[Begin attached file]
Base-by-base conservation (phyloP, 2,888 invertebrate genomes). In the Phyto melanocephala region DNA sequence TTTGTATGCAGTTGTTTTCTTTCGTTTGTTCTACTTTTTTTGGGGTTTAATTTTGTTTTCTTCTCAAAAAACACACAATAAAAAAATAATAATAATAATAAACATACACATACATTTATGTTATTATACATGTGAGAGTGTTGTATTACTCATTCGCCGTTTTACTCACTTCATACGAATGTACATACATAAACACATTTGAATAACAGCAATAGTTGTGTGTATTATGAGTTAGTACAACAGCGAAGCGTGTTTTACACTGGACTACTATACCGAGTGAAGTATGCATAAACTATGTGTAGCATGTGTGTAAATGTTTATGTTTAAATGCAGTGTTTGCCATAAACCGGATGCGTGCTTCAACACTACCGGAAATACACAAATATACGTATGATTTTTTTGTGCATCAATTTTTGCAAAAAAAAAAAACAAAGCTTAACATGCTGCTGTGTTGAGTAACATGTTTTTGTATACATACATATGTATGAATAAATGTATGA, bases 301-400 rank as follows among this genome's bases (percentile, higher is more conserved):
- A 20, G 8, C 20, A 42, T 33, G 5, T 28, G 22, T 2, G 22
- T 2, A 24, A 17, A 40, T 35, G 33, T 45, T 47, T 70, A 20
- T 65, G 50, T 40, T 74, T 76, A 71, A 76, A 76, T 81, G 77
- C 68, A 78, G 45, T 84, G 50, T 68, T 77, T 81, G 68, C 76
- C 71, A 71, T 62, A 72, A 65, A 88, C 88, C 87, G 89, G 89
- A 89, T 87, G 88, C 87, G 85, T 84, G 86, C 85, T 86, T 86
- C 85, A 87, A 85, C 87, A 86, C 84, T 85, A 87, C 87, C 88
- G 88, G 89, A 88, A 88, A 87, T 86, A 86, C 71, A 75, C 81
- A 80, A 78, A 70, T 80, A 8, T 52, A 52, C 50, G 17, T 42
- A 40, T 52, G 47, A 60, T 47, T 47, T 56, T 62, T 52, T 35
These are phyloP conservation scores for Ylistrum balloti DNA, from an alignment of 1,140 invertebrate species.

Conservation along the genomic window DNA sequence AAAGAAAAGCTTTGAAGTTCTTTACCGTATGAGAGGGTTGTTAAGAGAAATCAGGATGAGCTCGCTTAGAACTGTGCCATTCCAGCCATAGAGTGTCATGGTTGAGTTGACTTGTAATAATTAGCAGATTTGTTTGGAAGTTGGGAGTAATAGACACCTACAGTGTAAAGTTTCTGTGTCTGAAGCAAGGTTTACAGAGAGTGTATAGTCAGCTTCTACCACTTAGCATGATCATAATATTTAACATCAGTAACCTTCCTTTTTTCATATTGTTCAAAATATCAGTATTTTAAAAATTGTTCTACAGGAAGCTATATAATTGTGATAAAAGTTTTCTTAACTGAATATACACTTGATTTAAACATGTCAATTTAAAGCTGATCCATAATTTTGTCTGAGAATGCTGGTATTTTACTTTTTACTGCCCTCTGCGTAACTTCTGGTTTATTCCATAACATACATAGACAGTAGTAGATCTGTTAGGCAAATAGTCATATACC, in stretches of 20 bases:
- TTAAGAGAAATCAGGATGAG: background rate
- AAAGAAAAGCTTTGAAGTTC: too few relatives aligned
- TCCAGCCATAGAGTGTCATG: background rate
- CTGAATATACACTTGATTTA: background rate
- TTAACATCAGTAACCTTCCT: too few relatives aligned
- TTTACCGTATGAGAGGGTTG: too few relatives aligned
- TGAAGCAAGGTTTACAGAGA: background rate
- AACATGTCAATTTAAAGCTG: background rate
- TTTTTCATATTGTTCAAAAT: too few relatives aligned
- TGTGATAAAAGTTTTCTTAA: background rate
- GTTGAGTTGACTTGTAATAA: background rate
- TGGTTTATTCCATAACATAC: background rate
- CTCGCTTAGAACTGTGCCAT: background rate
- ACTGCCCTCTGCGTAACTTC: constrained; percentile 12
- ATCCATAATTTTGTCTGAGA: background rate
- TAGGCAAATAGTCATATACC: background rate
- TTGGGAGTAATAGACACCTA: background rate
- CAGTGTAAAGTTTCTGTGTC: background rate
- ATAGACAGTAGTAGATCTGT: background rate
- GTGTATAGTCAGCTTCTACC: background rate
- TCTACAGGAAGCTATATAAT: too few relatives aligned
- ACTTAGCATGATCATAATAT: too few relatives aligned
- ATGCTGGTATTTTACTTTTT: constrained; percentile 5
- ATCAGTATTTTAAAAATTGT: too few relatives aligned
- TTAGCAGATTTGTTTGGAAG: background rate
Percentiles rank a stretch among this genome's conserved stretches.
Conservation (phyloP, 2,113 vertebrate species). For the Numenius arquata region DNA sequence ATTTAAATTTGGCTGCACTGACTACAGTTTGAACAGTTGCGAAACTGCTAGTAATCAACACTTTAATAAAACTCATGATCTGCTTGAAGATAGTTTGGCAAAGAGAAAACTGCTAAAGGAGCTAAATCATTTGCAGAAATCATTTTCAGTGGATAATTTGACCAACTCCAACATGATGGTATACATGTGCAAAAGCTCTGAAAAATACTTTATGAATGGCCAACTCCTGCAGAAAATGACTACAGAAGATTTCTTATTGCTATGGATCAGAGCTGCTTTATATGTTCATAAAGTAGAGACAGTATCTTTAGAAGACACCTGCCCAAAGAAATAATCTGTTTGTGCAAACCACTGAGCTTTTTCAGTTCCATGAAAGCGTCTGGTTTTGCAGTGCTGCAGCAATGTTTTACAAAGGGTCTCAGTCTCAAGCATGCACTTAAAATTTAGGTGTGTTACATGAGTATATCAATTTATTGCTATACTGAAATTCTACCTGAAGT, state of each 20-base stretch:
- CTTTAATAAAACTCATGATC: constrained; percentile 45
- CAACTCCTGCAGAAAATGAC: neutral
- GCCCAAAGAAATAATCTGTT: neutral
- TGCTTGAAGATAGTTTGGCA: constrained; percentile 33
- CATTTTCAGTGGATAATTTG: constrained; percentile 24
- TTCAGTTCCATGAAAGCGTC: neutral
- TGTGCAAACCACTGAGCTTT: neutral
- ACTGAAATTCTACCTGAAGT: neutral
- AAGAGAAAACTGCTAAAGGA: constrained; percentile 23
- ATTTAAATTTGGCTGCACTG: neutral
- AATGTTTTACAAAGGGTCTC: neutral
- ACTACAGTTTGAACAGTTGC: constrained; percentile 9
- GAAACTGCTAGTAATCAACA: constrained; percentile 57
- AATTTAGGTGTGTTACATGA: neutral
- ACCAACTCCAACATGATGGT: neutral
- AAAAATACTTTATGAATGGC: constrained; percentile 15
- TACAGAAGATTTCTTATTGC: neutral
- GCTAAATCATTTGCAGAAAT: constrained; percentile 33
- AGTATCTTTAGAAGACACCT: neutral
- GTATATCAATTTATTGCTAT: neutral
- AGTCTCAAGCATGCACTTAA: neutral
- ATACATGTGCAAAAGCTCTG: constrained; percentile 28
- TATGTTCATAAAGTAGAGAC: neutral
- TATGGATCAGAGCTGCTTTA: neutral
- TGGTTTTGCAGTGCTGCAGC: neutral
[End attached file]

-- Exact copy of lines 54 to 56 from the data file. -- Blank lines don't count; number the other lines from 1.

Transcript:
- AATTTAGGTGTGTTACATGA: neutral
- ACCAACTCCAACATGATGGT: neutral
- AAAAATACTTTATGAATGGC: constrained; percentile 15